Just start small. Do what you can, at your own pace. Let yourself make mistakes.

    Soon, a little trickle of inspiration will come. And then it’ll build up with more trickles. Before you know it, you have a whole stream of ideas.

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    6. Paint a vision to work towards.

    If you are continuously getting in a rut with your work, maybe there’s no vision inspiring you to move forward.

    Think about why you are doing this, and what you are doing it for. What is the end vision in mind?

    Make it as vivid as possible. Make sure it’s a vision that inspires you and use that to trigger you to action.

    7. Read a book (or blog).

    The things we read are like food to our brain. If you are out of ideas, it’s time to feed your brain with great materials.

    Here’s a list of 40 books you can start off with. Stock your browser with only the feeds of high quality blogs, such as Lifehack.org, DumbLittleMan, Seth Godin’s Blog, Tim Ferris’ Blog, Zen Habits or The Personal Excellence Blog.

    Check out the best selling books; those are generally packed with great wisdom.

    8. Have a quick nap.

    If you are at home, take a quick nap for about 20-30 minutes. This clears up your mind and gives you a quick boost. Nothing quite like starting off on a fresh start after catching up on sleep.

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    9. Remember why you are doing this.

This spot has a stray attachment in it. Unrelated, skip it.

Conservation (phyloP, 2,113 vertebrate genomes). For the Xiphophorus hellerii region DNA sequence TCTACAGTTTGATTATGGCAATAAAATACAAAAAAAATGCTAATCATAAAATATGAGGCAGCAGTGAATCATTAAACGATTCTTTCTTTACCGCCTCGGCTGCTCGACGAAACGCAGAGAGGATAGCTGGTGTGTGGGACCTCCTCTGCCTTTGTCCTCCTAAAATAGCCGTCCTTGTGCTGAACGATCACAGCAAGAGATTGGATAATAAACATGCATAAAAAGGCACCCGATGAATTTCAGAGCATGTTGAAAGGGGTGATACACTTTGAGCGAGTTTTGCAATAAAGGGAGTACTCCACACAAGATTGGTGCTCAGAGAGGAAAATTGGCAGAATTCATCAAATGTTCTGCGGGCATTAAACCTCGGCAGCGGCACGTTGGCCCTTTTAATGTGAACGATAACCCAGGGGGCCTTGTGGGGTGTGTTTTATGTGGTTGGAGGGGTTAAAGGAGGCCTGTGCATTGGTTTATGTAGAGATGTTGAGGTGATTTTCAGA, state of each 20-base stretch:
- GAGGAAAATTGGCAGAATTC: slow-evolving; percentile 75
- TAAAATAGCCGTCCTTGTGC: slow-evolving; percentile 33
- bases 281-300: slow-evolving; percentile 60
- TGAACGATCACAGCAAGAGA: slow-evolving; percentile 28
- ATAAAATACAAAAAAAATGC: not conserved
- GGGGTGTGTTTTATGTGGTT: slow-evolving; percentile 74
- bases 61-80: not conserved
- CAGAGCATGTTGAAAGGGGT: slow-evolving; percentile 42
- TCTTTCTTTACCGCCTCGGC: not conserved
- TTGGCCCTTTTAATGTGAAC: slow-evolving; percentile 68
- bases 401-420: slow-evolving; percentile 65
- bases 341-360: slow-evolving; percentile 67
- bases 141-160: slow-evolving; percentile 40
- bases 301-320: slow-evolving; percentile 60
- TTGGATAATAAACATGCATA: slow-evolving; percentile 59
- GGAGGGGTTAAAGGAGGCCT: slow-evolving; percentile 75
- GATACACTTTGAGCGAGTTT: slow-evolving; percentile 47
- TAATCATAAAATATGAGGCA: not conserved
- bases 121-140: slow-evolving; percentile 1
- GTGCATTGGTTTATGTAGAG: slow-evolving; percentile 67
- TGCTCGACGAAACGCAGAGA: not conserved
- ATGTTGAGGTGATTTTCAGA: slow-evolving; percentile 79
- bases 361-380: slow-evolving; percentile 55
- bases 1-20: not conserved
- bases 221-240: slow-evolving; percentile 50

Sometimes we lose sight of why we do what we do, and after a while we become jaded. A quick refresher on why you even started on this project will help.

    What were you thinking when you thought of doing this? Retrace your thoughts back to that moment. Recall why you are doing this. Then reconnect with your muse.

    10. Find some competition.

    Nothing quite like healthy competition to spur us forward. If you are out of ideas, then check up on what people are doing in your space.

    Colleagues at work, competitors in the industry, competitors’ products and websites, networking conventions.. you get the drill.

    11. Go exercise.

    Since you are not making headway at work, might as well spend the time shaping yourself up.

    Sometimes we work so much that we neglect our health and fitness. Go jog, swim, cycle, whichever exercise you prefer.

    As you improve your physical health, your mental health will improve, too. The different facets of ourselves are all interlinked.

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    Here’re 15 Tips to Restart the Exercise Habit (and How to Keep It).

    12. Take a good break.

    Ruts are usually signs that you have been working too long and too hard. It’s time to get a break.

    Beyond the quick tips above, arrange for a 1-day or 2-days of break from your work. Don’t check your (work) emails or do anything work-related. Relax and do your favorite activities. You will return to your work recharged and ready to start.

    Contrary to popular belief, the world will not end from taking a break from your work. In fact, you will be much more ready to make an impact after proper rest. My best ideas and inspiration always hit me whenever I’m away from my work.

    Take a look at this to learn the importance of rest: The Importance of Scheduling Downtime

    More Resources About Getting out of a Rut

    Featured photo credit: Joshua Earle via unsplash.com